UK Property Investing
An Overseas Perspective & Royal Week, Tel Aviv
Over the last week, members of the Residential Estates team have been visiting Tel Aviv to talk to the increasing numbers of Israeli investors who are turning to the UK property market to make their next moves. The event, called 'Royal Week', was hosted by Avi Idan and Naftali of www.t-nadlan.com
It has been an interesting experience. As a British business operating within Britain, it's often easy to take certain aspects of the market for granted, but talking with foreign investors is a great way to remind ourselves about some of the unique advantages afforded by UK property.
In Israel, for example, the buy-to-let landlord has been hit by government tax policies designed to limit the growth of the sector. That might sound like a familiar story to British investors but the conditions in Israeal are rather harsher than those in Britain. In the UK, the tax climate may be a little less hospitable than it was just a couple of years ago, but it is still substantially better than in many other developed nations.
Certainly, our experience has been that many Israeli investors greatly prefer the conditions in Britain, and not only for reasons of taxation. The Brexit vote prompted a fall in the value of sterling, which has since given them an important exchange rate advantage - making investments more affordable in absolute terms. There are also fewer bureaucratic hoops to jump through and, given the strength of rental demand in the UK, yields tend to be more predictable. What's more, the market has an impressive record of long term capital growth, so bricks and mortar typically make for a secure investment in an increasingly volatile world. Generally, rental demand is strong in Britain, but there are attractive niche markets, too. For example, the country has a thriving student accommodation sector, which is creating some very exciting opportunities in big university towns.
Likewise, an ageing population means that there are some equally appealing investments to be made in retirement-style properties. Demand growth at both ends of the age spectrum is adding to rental demand across the country.
Given the broader national decline in private property ownership, it's clear that the private rental sector has some very firm and durable foundations. Yields in some parts of the UK are also very appealing to foreign investors. The picture isn't uniform, of course; in London and many of the Home Counties, rental returns have been poor, and high average prices suggest they will remain unattractive for some time yet. However, look further north - to the Midlands, the North West, the North East and Scotland - and you'll discover many areas where affordable properties coincide with very robust rental demand. Yields here can often be excellent - far better than one would typically expect from savings accounts, government bonds or large portions of the stock market.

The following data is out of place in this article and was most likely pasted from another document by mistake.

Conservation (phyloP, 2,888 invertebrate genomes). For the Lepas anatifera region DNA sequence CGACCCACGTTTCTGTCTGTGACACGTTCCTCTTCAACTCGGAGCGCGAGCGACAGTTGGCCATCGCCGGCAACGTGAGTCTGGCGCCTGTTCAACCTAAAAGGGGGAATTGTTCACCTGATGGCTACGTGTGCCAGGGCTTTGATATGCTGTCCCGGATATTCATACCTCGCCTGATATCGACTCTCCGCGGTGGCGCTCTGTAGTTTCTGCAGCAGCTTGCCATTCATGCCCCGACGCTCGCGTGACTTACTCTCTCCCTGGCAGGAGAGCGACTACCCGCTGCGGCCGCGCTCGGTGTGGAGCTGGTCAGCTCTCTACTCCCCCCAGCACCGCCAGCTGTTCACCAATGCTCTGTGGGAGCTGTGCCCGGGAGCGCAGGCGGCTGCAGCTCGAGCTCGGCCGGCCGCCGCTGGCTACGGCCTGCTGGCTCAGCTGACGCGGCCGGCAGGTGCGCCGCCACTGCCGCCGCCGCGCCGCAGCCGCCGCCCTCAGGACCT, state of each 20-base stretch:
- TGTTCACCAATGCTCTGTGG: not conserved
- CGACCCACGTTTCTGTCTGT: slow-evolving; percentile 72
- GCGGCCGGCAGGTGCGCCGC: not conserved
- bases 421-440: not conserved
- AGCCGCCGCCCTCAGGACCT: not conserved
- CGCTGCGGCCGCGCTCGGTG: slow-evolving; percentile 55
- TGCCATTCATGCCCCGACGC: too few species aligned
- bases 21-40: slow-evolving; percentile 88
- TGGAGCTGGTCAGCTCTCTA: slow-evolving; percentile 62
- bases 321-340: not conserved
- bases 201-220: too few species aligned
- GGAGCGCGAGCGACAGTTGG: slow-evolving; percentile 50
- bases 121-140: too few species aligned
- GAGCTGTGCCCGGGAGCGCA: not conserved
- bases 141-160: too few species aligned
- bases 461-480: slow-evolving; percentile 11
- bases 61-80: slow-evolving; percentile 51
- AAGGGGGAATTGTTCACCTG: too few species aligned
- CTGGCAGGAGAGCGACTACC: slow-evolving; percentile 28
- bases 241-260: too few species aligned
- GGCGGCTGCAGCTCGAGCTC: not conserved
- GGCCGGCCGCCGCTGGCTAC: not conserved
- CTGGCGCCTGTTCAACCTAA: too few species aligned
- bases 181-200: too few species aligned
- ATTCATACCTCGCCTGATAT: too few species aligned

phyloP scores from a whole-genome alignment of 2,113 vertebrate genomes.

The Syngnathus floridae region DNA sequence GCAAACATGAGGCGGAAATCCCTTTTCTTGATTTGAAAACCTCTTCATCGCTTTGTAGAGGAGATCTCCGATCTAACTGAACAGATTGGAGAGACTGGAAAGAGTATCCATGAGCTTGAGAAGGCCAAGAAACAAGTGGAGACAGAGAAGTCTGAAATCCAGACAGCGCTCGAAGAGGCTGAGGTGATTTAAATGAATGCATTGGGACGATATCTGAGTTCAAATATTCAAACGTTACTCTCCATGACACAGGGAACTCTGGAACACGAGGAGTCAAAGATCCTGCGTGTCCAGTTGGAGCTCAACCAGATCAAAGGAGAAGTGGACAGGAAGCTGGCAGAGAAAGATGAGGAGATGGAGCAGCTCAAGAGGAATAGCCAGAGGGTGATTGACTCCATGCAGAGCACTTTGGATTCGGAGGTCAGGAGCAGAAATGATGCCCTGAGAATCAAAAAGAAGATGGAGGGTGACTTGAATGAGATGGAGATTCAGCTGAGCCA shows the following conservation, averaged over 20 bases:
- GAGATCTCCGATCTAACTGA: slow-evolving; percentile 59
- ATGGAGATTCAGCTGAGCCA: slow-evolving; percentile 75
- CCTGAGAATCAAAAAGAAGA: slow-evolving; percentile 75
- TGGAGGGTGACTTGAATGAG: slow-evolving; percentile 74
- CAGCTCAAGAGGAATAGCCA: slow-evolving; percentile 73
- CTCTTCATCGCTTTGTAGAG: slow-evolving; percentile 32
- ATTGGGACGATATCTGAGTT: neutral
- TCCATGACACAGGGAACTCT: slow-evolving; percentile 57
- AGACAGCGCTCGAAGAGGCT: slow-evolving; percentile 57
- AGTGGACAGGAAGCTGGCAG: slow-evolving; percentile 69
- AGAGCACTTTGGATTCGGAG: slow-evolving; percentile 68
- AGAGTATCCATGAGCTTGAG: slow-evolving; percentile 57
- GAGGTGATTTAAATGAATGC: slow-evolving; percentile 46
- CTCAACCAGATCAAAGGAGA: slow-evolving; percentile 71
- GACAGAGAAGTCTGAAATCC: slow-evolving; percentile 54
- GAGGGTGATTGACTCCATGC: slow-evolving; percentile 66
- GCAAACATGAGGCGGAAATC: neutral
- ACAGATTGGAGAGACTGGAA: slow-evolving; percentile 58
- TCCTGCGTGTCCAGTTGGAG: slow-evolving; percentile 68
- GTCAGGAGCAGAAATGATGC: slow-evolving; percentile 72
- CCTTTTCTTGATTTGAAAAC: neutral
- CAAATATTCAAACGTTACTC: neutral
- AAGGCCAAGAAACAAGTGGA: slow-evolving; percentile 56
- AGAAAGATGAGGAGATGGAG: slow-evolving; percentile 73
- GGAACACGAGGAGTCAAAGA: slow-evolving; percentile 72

As a result, some new and recently developed properties are coming to the market with the added bonus of impressive rental assurances - investment packages that promise excellent returns for five or more years.
There are other attractions, too. At a time when the UK Government is struggling to find any consensus on the subject of Brexit, it may seem odd to cite political stability as one of the UK market's principal attractions, but to external observers, Britain remains a very safe bet.
Yes, Brexit is making big headlines, but there is nothing happening that is threatening the basis of our democracy or the rule of law. Britain does not witness the kinds of public sector corruption that infect many other countries and it still ranks as one of the most transparent and best regulated economies in the world.
For foreign investors, Britain remains an attractive proposition. The economy is essentially strong, inflation is under control and the Bank of England has reassured the world that there will be no radical changes in the base rate of lending. Despite the 'turmoil' of Brexit, no one seriously believes that the country will suddenly cease to be a significant contributor to the world economy. These are certainly the sorts of statements we have been hearing as we talk to Israeli and Middle Eastern investors. Such people are under no pressure to invest in British property - they have a whole world of opportunity to choose from - but they turn to the UK nonetheless. That's because they believe in the underlying strength of the market - the resilience of demand, the proven track record of capital growth, the country's political stability and so forth - and as a result, they regard UK property as one of the most potentially rewarding markets in the world.
Naturally, we're always happy to help overseas investors to find suitable investment properties in Britain but, equally, we're always keen to remind British nationals that they have some great opportunities right on their own doorsteps.
As a country, we can sometimes be blind to our own strengths. The factors that make Britain's buy-to-let market attractive to others are every bit as relevant to domestic investors.
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